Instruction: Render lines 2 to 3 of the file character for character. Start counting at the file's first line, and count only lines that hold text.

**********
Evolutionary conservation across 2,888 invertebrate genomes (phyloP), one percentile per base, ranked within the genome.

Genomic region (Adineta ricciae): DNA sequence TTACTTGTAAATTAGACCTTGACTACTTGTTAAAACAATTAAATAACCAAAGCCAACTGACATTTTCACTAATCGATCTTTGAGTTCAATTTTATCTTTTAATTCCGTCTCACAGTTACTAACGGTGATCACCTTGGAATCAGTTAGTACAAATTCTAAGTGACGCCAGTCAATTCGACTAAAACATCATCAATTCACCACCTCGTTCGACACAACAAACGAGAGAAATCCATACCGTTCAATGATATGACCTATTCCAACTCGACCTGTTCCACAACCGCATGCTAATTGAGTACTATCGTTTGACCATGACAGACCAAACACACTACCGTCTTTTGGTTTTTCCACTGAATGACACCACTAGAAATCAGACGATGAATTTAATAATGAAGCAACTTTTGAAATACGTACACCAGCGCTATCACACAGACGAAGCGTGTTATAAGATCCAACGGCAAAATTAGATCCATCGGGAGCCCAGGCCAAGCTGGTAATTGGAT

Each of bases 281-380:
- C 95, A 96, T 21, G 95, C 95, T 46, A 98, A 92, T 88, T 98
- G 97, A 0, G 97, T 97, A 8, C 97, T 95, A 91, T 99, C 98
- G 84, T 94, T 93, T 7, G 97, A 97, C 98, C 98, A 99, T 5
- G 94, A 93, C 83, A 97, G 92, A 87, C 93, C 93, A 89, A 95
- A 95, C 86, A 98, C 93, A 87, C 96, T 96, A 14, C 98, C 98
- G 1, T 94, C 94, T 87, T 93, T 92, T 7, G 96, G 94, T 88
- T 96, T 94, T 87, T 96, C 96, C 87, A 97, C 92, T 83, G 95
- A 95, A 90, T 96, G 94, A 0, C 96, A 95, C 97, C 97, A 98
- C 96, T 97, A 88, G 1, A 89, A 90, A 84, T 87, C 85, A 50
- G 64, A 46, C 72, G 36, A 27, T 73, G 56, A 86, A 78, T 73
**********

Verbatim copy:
Genomic region (Adineta ricciae): DNA sequence TTACTTGTAAATTAGACCTTGACTACTTGTTAAAACAATTAAATAACCAAAGCCAACTGACATTTTCACTAATCGATCTTTGAGTTCAATTTTATCTTTTAATTCCGTCTCACAGTTACTAACGGTGATCACCTTGGAATCAGTTAGTACAAATTCTAAGTGACGCCAGTCAATTCGACTAAAACATCATCAATTCACCACCTCGTTCGACACAACAAACGAGAGAAATCCATACCGTTCAATGATATGACCTATTCCAACTCGACCTGTTCCACAACCGCATGCTAATTGAGTACTATCGTTTGACCATGACAGACCAAACACACTACCGTCTTTTGGTTTTTCCACTGAATGACACCACTAGAAATCAGACGATGAATTTAATAATGAAGCAACTTTTGAAATACGTACACCAGCGCTATCACACAGACGAAGCGTGTTATAAGATCCAACGGCAAAATTAGATCCATCGGGAGCCCAGGCCAAGCTGGTAATTGGAT

Each of bases 281-380: